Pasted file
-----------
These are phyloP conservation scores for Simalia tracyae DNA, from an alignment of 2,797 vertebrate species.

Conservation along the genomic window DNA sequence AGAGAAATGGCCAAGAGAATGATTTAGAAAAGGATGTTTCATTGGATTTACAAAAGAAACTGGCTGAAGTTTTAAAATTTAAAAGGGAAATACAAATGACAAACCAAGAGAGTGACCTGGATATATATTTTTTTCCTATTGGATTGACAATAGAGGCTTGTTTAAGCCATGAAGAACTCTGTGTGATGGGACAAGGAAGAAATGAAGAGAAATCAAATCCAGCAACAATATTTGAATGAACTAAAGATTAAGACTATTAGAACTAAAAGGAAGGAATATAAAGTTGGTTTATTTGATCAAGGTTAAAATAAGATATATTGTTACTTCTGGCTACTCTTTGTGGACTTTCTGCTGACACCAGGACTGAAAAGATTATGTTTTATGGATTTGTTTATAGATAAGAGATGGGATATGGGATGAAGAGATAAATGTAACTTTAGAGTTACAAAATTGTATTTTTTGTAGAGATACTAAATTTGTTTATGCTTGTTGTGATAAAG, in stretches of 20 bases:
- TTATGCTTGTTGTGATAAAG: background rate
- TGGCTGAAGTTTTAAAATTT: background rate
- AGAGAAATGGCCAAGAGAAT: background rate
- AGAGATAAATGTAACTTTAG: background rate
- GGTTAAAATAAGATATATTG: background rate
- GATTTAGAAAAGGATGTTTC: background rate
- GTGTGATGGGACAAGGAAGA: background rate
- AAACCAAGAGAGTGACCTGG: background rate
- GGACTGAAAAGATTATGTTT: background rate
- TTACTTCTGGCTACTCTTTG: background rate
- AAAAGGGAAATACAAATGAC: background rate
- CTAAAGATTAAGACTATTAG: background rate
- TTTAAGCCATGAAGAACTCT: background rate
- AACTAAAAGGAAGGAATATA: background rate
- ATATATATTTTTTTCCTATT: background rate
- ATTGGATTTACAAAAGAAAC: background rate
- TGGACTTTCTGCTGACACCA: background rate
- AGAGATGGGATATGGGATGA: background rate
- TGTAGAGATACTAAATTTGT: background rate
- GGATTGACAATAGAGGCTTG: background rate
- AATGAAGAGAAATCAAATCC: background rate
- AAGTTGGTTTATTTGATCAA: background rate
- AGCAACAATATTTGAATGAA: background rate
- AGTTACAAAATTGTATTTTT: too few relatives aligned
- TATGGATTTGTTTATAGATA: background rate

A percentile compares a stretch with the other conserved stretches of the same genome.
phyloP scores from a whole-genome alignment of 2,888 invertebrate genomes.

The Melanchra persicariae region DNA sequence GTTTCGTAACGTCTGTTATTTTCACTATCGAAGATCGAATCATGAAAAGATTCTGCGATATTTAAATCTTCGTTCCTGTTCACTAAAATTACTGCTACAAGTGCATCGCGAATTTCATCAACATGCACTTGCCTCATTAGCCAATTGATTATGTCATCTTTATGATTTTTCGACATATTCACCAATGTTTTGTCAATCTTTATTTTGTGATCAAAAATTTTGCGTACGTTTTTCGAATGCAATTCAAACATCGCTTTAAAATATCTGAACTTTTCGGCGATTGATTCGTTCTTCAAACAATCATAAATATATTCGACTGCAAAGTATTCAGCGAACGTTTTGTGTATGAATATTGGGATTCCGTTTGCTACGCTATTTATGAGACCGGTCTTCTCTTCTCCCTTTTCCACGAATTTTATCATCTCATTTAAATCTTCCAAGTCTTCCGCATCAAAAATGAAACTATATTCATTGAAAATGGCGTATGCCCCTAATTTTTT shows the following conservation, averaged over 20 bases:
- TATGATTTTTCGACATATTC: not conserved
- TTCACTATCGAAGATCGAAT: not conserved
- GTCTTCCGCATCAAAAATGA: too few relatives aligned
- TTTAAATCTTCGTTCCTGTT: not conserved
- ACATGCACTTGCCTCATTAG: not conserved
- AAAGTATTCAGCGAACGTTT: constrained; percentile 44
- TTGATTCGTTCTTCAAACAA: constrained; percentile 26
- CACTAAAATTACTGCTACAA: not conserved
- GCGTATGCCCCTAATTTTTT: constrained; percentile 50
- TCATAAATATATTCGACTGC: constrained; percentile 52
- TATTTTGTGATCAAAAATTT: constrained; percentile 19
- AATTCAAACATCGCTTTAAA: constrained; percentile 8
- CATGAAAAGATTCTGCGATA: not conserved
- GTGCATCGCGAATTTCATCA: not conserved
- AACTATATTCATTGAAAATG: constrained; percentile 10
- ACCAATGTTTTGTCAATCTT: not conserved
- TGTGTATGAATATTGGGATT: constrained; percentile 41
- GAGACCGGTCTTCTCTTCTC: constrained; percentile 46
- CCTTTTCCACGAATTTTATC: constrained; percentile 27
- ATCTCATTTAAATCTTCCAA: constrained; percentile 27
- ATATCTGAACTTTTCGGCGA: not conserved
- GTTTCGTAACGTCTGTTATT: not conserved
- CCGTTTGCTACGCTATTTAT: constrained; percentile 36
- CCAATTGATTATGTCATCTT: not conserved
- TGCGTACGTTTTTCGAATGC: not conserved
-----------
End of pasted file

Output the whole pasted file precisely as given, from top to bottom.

These are phyloP conservation scores for Simalia tracyae DNA, from an alignment of 2,797 vertebrate species.

Conservation along the genomic window DNA sequence AGAGAAATGGCCAAGAGAATGATTTAGAAAAGGATGTTTCATTGGATTTACAAAAGAAACTGGCTGAAGTTTTAAAATTTAAAAGGGAAATACAAATGACAAACCAAGAGAGTGACCTGGATATATATTTTTTTCCTATTGGATTGACAATAGAGGCTTGTTTAAGCCATGAAGAACTCTGTGTGATGGGACAAGGAAGAAATGAAGAGAAATCAAATCCAGCAACAATATTTGAATGAACTAAAGATTAAGACTATTAGAACTAAAAGGAAGGAATATAAAGTTGGTTTATTTGATCAAGGTTAAAATAAGATATATTGTTACTTCTGGCTACTCTTTGTGGACTTTCTGCTGACACCAGGACTGAAAAGATTATGTTTTATGGATTTGTTTATAGATAAGAGATGGGATATGGGATGAAGAGATAAATGTAACTTTAGAGTTACAAAATTGTATTTTTTGTAGAGATACTAAATTTGTTTATGCTTGTTGTGATAAAG, in stretches of 20 bases:
- TTATGCTTGTTGTGATAAAG: background rate
- TGGCTGAAGTTTTAAAATTT: background rate
- AGAGAAATGGCCAAGAGAAT: background rate
- AGAGATAAATGTAACTTTAG: background rate
- GGTTAAAATAAGATATATTG: background rate
- GATTTAGAAAAGGATGTTTC: background rate
- GTGTGATGGGACAAGGAAGA: background rate
- AAACCAAGAGAGTGACCTGG: background rate
- GGACTGAAAAGATTATGTTT: background rate
- TTACTTCTGGCTACTCTTTG: background rate
- AAAAGGGAAATACAAATGAC: background rate
- CTAAAGATTAAGACTATTAG: background rate
- TTTAAGCCATGAAGAACTCT: background rate
- AACTAAAAGGAAGGAATATA: background rate
- ATATATATTTTTTTCCTATT: background rate
- ATTGGATTTACAAAAGAAAC: background rate
- TGGACTTTCTGCTGACACCA: background rate
- AGAGATGGGATATGGGATGA: background rate
- TGTAGAGATACTAAATTTGT: background rate
- GGATTGACAATAGAGGCTTG: background rate
- AATGAAGAGAAATCAAATCC: background rate
- AAGTTGGTTTATTTGATCAA: background rate
- AGCAACAATATTTGAATGAA: background rate
- AGTTACAAAATTGTATTTTT: too few relatives aligned
- TATGGATTTGTTTATAGATA: background rate

A percentile compares a stretch with the other conserved stretches of the same genome.
phyloP scores from a whole-genome alignment of 2,888 invertebrate genomes.

The Melanchra persicariae region DNA sequence GTTTCGTAACGTCTGTTATTTTCACTATCGAAGATCGAATCATGAAAAGATTCTGCGATATTTAAATCTTCGTTCCTGTTCACTAAAATTACTGCTACAAGTGCATCGCGAATTTCATCAACATGCACTTGCCTCATTAGCCAATTGATTATGTCATCTTTATGATTTTTCGACATATTCACCAATGTTTTGTCAATCTTTATTTTGTGATCAAAAATTTTGCGTACGTTTTTCGAATGCAATTCAAACATCGCTTTAAAATATCTGAACTTTTCGGCGATTGATTCGTTCTTCAAACAATCATAAATATATTCGACTGCAAAGTATTCAGCGAACGTTTTGTGTATGAATATTGGGATTCCGTTTGCTACGCTATTTATGAGACCGGTCTTCTCTTCTCCCTTTTCCACGAATTTTATCATCTCATTTAAATCTTCCAAGTCTTCCGCATCAAAAATGAAACTATATTCATTGAAAATGGCGTATGCCCCTAATTTTTT shows the following conservation, averaged over 20 bases:
- TATGATTTTTCGACATATTC: not conserved
- TTCACTATCGAAGATCGAAT: not conserved
- GTCTTCCGCATCAAAAATGA: too few relatives aligned
- TTTAAATCTTCGTTCCTGTT: not conserved
- ACATGCACTTGCCTCATTAG: not conserved
- AAAGTATTCAGCGAACGTTT: constrained; percentile 44
- TTGATTCGTTCTTCAAACAA: constrained; percentile 26
- CACTAAAATTACTGCTACAA: not conserved
- GCGTATGCCCCTAATTTTTT: constrained; percentile 50
- TCATAAATATATTCGACTGC: constrained; percentile 52
- TATTTTGTGATCAAAAATTT: constrained; percentile 19
- AATTCAAACATCGCTTTAAA: constrained; percentile 8
- CATGAAAAGATTCTGCGATA: not conserved
- GTGCATCGCGAATTTCATCA: not conserved
- AACTATATTCATTGAAAATG: constrained; percentile 10
- ACCAATGTTTTGTCAATCTT: not conserved
- TGTGTATGAATATTGGGATT: constrained; percentile 41
- GAGACCGGTCTTCTCTTCTC: constrained; percentile 46
- CCTTTTCCACGAATTTTATC: constrained; percentile 27
- ATCTCATTTAAATCTTCCAA: constrained; percentile 27
- ATATCTGAACTTTTCGGCGA: not conserved
- GTTTCGTAACGTCTGTTATT: not conserved
- CCGTTTGCTACGCTATTTAT: constrained; percentile 36
- CCAATTGATTATGTCATCTT: not conserved
- TGCGTACGTTTTTCGAATGC: not conserved